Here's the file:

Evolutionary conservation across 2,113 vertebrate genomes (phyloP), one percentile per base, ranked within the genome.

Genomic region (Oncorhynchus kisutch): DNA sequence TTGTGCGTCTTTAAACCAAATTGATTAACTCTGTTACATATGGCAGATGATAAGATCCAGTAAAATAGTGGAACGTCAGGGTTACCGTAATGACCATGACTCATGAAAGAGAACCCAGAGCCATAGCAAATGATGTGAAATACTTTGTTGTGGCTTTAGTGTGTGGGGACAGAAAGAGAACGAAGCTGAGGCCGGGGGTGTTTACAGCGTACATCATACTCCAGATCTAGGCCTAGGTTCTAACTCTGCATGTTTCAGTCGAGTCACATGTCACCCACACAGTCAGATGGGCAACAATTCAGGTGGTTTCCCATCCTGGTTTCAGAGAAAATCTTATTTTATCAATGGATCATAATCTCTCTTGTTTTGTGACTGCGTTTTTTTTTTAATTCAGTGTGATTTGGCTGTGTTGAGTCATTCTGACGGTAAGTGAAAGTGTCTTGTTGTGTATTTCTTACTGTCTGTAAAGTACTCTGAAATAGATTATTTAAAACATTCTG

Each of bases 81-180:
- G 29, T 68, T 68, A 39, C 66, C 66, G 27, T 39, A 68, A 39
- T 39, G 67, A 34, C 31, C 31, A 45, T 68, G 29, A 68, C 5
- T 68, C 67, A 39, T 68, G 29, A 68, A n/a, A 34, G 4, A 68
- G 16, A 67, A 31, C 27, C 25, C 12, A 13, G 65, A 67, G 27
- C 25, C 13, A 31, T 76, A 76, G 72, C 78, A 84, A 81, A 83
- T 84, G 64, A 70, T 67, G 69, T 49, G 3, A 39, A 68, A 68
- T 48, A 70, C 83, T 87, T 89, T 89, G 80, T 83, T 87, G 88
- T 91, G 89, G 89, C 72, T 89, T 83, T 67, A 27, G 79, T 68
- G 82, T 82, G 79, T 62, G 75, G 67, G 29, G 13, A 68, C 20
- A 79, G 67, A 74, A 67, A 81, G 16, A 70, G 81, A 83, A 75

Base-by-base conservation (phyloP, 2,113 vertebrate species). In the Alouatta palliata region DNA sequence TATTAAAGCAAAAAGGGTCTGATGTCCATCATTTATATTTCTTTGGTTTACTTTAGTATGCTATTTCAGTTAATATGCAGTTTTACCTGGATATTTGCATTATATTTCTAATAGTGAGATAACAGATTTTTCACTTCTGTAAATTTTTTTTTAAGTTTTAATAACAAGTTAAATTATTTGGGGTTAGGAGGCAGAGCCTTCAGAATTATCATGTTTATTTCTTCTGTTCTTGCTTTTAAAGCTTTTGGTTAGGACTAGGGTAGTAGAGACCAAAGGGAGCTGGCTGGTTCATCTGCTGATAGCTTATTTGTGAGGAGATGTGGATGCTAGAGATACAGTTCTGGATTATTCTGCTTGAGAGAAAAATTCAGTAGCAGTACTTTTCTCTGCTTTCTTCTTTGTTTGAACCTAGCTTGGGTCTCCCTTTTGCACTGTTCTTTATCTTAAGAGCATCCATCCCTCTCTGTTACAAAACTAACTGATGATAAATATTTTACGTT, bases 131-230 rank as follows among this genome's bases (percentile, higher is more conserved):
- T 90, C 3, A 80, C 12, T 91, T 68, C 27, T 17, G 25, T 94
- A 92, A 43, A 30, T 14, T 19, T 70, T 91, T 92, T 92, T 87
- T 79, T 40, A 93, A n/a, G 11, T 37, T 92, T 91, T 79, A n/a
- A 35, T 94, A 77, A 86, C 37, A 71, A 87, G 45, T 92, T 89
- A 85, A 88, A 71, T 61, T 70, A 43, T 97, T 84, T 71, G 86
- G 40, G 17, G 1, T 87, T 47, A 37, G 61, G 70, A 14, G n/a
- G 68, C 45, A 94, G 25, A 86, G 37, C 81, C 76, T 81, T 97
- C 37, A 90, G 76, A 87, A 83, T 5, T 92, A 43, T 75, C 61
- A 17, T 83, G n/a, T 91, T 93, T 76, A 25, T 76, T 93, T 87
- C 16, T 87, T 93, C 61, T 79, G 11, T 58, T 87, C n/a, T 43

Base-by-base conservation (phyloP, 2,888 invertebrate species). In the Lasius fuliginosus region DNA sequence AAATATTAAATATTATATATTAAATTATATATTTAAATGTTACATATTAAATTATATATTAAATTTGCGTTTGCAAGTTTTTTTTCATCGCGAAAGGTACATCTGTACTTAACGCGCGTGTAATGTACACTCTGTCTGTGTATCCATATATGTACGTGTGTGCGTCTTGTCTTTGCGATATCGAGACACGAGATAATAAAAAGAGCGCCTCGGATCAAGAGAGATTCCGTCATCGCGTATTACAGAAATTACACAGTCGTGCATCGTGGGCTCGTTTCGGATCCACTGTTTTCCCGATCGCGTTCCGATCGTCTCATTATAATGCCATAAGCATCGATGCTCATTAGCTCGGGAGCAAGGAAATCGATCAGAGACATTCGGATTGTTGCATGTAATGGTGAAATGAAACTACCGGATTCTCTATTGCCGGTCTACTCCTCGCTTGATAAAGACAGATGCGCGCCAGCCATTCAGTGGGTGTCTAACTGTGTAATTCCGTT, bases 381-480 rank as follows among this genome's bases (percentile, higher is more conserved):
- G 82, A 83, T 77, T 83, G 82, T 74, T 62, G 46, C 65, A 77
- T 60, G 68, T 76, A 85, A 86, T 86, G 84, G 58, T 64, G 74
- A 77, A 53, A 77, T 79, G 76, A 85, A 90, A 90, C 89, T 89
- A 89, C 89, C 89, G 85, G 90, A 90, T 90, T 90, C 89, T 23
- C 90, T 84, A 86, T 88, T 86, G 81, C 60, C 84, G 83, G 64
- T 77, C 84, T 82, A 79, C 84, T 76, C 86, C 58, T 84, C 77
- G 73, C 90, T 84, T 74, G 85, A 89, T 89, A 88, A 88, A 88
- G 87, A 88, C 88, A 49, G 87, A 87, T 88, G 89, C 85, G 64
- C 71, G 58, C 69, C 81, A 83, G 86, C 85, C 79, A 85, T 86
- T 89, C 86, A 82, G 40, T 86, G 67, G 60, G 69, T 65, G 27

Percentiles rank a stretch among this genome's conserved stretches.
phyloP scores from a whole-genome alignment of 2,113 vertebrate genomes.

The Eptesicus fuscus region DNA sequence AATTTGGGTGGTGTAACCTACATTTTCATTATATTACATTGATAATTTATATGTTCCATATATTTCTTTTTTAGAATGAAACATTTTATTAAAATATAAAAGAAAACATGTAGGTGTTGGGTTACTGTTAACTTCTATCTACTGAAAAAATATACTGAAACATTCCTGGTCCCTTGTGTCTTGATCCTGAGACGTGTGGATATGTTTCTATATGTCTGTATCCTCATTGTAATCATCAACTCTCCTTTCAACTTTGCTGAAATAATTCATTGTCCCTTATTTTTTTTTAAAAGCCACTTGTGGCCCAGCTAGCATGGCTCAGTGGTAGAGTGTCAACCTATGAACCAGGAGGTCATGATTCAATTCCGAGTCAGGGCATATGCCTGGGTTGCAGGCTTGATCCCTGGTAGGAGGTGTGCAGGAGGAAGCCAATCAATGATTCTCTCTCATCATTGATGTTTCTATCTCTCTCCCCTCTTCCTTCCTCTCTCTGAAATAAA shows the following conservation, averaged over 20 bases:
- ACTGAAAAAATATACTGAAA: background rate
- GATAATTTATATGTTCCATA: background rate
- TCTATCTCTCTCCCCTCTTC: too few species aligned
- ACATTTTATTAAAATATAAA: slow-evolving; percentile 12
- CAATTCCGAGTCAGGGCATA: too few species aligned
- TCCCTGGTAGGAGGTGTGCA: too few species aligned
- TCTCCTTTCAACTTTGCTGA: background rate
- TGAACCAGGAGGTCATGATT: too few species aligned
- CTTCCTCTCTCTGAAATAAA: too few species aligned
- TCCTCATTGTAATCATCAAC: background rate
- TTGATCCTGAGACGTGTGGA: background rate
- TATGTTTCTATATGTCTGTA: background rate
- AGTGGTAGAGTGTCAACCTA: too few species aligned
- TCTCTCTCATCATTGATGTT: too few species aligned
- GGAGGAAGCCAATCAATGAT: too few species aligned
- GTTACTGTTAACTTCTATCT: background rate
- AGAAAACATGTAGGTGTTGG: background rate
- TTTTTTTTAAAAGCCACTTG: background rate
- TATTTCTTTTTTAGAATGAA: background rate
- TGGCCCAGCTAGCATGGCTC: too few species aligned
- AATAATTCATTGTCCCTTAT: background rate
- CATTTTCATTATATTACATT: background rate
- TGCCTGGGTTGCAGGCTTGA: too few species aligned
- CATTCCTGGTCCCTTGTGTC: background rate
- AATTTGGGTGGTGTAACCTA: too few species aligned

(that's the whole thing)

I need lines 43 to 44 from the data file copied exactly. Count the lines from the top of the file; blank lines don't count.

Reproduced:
- CAATTCCGAGTCAGGGCATA: too few species aligned
- TCCCTGGTAGGAGGTGTGCA: too few species aligned